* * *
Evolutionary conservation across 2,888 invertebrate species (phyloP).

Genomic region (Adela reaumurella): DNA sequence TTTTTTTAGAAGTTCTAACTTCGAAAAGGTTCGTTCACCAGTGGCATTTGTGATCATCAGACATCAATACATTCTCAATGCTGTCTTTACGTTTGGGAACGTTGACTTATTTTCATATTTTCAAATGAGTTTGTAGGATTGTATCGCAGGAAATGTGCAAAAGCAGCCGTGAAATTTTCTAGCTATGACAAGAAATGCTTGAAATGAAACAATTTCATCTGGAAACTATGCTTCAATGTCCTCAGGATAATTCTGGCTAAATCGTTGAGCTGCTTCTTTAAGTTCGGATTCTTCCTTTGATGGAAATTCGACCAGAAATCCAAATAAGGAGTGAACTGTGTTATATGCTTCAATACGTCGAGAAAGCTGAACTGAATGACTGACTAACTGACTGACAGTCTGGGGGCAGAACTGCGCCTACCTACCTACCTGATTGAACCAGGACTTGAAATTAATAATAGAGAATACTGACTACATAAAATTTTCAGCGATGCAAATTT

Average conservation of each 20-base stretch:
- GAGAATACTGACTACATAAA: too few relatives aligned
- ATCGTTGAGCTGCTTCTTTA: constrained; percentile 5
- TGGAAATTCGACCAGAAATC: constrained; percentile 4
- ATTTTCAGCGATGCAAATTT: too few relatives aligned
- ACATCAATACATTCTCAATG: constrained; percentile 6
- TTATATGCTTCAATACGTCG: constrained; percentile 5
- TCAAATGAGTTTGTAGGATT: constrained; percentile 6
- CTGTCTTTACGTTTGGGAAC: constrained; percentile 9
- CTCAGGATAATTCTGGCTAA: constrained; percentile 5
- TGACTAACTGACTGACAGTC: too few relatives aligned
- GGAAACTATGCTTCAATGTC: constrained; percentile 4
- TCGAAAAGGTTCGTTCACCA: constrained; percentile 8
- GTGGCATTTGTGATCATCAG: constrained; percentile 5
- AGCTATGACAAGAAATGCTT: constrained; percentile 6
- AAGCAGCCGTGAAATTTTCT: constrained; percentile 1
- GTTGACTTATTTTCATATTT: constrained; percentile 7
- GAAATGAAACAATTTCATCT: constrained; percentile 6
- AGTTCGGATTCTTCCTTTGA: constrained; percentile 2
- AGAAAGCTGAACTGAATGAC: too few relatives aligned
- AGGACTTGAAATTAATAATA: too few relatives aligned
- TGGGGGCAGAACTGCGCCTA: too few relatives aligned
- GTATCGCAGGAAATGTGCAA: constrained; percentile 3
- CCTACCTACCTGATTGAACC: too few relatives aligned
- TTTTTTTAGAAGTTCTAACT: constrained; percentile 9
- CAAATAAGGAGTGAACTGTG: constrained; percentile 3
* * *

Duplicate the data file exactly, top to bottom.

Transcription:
Evolutionary conservation across 2,888 invertebrate species (phyloP).

Genomic region (Adela reaumurella): DNA sequence TTTTTTTAGAAGTTCTAACTTCGAAAAGGTTCGTTCACCAGTGGCATTTGTGATCATCAGACATCAATACATTCTCAATGCTGTCTTTACGTTTGGGAACGTTGACTTATTTTCATATTTTCAAATGAGTTTGTAGGATTGTATCGCAGGAAATGTGCAAAAGCAGCCGTGAAATTTTCTAGCTATGACAAGAAATGCTTGAAATGAAACAATTTCATCTGGAAACTATGCTTCAATGTCCTCAGGATAATTCTGGCTAAATCGTTGAGCTGCTTCTTTAAGTTCGGATTCTTCCTTTGATGGAAATTCGACCAGAAATCCAAATAAGGAGTGAACTGTGTTATATGCTTCAATACGTCGAGAAAGCTGAACTGAATGACTGACTAACTGACTGACAGTCTGGGGGCAGAACTGCGCCTACCTACCTACCTGATTGAACCAGGACTTGAAATTAATAATAGAGAATACTGACTACATAAAATTTTCAGCGATGCAAATTT

Average conservation of each 20-base stretch:
- GAGAATACTGACTACATAAA: too few relatives aligned
- ATCGTTGAGCTGCTTCTTTA: constrained; percentile 5
- TGGAAATTCGACCAGAAATC: constrained; percentile 4
- ATTTTCAGCGATGCAAATTT: too few relatives aligned
- ACATCAATACATTCTCAATG: constrained; percentile 6
- TTATATGCTTCAATACGTCG: constrained; percentile 5
- TCAAATGAGTTTGTAGGATT: constrained; percentile 6
- CTGTCTTTACGTTTGGGAAC: constrained; percentile 9
- CTCAGGATAATTCTGGCTAA: constrained; percentile 5
- TGACTAACTGACTGACAGTC: too few relatives aligned
- GGAAACTATGCTTCAATGTC: constrained; percentile 4
- TCGAAAAGGTTCGTTCACCA: constrained; percentile 8
- GTGGCATTTGTGATCATCAG: constrained; percentile 5
- AGCTATGACAAGAAATGCTT: constrained; percentile 6
- AAGCAGCCGTGAAATTTTCT: constrained; percentile 1
- GTTGACTTATTTTCATATTT: constrained; percentile 7
- GAAATGAAACAATTTCATCT: constrained; percentile 6
- AGTTCGGATTCTTCCTTTGA: constrained; percentile 2
- AGAAAGCTGAACTGAATGAC: too few relatives aligned
- AGGACTTGAAATTAATAATA: too few relatives aligned
- TGGGGGCAGAACTGCGCCTA: too few relatives aligned
- GTATCGCAGGAAATGTGCAA: constrained; percentile 3
- CCTACCTACCTGATTGAACC: too few relatives aligned
- TTTTTTTAGAAGTTCTAACT: constrained; percentile 9
- CAAATAAGGAGTGAACTGTG: constrained; percentile 3